Should a Lawyer Blow the Whistle?
Andrews, James H., The Christian Science Monitor
IN "The Firm," last summer's blockbuster movie, Mitch - the young lawyer played by Tom Cruise - faced a quandary. He discovered that his law firm, as a front for the mob, was aiding and abetting fraud, money laundering, and even murder. But Mitch couldn't blow the whistle on his colleagues without being disbarred for violating the attorney-client privilege.
Mitch found a way out of his dilemma, sending the crooked lawyers to jail without losing his license. But for lots of real-life lawyers, ethical quicksands aren't escaped so neatly. The attorney-client privilege and the related duty of confidentiality that lawyers owe their clients (the former means that lawyers can't be compelled to disclose clients' secrets, and the latter means that lawyers mustn't volunteer such information) seal many a lawyer's lips, even when the effect is to conceal wrongdoing.
Nonlawyers often are dismayed that legal ethics obligate lawyers to keep silent about matters that, under common standards of decency and morality, should be disclosed to prevent or remedy wrong - even a client's intention to commit a nonviolent crime. Ironically, lawyers' ethical conduct in hiding the truth may contribute as much to public disdain as unethical conduct like ambulance-chasing or stealing widows' money.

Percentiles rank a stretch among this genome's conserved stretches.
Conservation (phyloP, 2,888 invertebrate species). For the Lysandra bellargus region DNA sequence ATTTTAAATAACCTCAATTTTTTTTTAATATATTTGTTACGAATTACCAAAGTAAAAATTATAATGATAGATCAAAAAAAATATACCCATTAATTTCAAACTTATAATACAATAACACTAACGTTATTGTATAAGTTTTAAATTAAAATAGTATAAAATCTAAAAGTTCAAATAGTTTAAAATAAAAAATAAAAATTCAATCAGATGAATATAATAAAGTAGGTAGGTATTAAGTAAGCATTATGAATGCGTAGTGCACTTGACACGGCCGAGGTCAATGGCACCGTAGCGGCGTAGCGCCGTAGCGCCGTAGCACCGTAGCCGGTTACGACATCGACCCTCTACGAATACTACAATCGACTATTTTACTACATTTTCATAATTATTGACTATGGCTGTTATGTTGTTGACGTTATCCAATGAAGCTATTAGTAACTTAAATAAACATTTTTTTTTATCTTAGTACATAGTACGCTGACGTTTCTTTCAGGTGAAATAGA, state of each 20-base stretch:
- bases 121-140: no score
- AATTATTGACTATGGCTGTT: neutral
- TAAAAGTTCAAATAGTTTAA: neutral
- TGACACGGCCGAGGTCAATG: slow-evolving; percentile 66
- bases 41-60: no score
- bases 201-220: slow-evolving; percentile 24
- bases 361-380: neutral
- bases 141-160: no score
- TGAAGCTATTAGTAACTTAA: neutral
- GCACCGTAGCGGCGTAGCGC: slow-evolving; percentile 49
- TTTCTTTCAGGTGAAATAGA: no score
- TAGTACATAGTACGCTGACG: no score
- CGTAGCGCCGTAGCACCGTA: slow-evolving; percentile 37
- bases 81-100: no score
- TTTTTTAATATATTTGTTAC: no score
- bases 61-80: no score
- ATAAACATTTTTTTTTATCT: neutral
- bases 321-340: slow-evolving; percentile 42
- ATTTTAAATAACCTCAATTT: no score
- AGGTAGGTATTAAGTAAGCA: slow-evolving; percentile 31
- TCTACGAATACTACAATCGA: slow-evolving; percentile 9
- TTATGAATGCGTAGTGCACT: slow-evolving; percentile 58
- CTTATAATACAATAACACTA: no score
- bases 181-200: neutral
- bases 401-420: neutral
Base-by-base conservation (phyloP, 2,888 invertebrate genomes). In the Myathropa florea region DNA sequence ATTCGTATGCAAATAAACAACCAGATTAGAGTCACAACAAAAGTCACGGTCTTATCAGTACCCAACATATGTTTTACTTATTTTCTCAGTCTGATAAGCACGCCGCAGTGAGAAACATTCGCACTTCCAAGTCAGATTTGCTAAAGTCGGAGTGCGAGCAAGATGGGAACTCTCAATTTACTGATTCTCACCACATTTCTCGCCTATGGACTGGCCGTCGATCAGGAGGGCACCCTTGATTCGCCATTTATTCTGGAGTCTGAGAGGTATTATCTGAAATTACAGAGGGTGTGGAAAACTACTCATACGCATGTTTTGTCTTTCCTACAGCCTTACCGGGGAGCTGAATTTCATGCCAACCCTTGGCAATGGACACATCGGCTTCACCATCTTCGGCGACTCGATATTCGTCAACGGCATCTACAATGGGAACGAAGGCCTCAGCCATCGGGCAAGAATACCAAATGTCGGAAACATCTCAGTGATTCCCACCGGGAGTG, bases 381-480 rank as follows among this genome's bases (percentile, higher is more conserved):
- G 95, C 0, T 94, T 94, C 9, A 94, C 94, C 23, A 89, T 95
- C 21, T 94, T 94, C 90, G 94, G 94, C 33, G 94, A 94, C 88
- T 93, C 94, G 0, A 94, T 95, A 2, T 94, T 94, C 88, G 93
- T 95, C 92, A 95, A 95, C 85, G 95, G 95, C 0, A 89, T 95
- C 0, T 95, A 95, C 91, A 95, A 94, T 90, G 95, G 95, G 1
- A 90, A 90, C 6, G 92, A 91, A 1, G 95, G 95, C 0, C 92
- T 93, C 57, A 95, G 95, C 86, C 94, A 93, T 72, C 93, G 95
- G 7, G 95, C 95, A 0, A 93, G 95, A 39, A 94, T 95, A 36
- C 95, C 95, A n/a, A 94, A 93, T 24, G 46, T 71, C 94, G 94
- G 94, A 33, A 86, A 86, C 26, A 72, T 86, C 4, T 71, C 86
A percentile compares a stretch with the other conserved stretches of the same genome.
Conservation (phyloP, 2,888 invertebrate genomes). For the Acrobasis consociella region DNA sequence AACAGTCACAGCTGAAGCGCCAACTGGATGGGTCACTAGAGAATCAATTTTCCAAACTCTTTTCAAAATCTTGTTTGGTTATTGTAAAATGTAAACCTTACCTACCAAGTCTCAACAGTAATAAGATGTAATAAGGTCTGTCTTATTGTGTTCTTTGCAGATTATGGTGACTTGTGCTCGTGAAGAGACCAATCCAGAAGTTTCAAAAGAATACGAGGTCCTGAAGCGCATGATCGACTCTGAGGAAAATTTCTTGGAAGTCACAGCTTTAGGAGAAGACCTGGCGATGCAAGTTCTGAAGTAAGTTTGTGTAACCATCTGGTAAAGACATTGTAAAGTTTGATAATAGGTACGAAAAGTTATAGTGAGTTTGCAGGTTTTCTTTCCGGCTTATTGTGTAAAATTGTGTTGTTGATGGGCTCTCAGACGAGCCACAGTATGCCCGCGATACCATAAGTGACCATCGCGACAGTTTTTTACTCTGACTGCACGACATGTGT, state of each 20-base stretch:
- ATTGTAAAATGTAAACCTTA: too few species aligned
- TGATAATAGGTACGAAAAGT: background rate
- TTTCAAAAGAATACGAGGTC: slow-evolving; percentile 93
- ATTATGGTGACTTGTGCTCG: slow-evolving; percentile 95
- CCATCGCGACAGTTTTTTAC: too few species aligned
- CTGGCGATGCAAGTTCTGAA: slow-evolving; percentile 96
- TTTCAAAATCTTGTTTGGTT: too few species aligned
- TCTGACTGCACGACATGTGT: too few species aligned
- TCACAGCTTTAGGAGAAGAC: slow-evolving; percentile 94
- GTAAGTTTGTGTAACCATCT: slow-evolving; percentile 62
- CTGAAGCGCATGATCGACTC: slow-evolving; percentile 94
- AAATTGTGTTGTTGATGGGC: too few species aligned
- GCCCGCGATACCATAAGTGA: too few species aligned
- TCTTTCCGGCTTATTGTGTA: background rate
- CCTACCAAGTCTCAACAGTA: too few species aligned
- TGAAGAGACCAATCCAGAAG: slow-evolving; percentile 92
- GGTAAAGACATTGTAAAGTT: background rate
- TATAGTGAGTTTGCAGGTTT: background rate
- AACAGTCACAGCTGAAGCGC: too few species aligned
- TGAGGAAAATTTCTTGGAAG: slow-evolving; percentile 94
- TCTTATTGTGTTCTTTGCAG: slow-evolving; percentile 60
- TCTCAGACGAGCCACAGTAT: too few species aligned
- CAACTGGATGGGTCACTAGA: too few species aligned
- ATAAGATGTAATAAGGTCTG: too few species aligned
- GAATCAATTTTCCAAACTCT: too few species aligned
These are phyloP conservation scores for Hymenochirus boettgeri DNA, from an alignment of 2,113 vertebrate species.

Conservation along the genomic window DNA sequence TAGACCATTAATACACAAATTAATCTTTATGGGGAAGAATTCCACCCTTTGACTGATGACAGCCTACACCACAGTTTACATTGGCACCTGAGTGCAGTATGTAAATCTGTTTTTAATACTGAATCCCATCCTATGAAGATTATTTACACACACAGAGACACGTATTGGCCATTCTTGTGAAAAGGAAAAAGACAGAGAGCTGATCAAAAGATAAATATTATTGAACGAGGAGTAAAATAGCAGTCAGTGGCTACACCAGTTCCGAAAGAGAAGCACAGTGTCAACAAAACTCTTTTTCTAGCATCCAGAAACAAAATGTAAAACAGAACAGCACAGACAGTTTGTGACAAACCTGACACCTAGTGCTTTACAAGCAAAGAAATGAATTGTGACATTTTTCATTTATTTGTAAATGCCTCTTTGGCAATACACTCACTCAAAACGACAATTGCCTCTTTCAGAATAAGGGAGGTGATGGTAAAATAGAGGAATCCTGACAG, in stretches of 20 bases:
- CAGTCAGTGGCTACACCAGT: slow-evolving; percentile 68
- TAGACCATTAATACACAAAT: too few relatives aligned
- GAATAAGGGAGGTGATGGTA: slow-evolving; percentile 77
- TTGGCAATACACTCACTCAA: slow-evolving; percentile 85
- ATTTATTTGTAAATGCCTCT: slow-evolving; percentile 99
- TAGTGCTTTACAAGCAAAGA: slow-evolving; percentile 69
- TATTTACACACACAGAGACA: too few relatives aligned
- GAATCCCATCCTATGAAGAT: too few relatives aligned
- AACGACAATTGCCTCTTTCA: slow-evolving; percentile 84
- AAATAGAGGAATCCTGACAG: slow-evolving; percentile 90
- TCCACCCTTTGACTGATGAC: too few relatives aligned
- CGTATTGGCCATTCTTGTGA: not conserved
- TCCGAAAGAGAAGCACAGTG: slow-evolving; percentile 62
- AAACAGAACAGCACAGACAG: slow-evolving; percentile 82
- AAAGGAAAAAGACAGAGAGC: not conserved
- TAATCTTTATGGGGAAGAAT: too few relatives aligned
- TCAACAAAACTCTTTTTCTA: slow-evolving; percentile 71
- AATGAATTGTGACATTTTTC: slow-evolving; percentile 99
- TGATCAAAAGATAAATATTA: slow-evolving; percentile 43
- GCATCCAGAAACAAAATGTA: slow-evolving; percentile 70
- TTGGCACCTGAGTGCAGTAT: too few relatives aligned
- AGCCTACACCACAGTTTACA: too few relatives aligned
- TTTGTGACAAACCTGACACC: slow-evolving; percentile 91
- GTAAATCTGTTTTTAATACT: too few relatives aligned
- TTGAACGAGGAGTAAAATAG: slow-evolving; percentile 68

Nonlawyers aren't alone in their puzzlement about attorney-client confidences, however. Many lawyers are upset, too, but for the opposite reason: They say attorneys are under unprecedented government pressure to betray client confidences and become informants.
"All around the country, good and honest lawyers are getting subpoenas," says Lawrence Goldman, a defense lawyer in New York.
The theory behind the attorney-client privilege is simple: If lawyers can be forced to divulge information about their clients, people won't consult lawyers - with the result that lawyers won't be able to counsel clients on lawful and unlawful conduct, dissuade them from illegal actions, or induce them to rectify errors. Effective legal representation requires trust, and trust is built on confidentiality.
But many lawyers worry that prosecutors and regulators want to drive a wedge between attorneys and their clients. "The US government is trying to deputize the private bar into law enforcement," says Brendan Sullivan Jr. …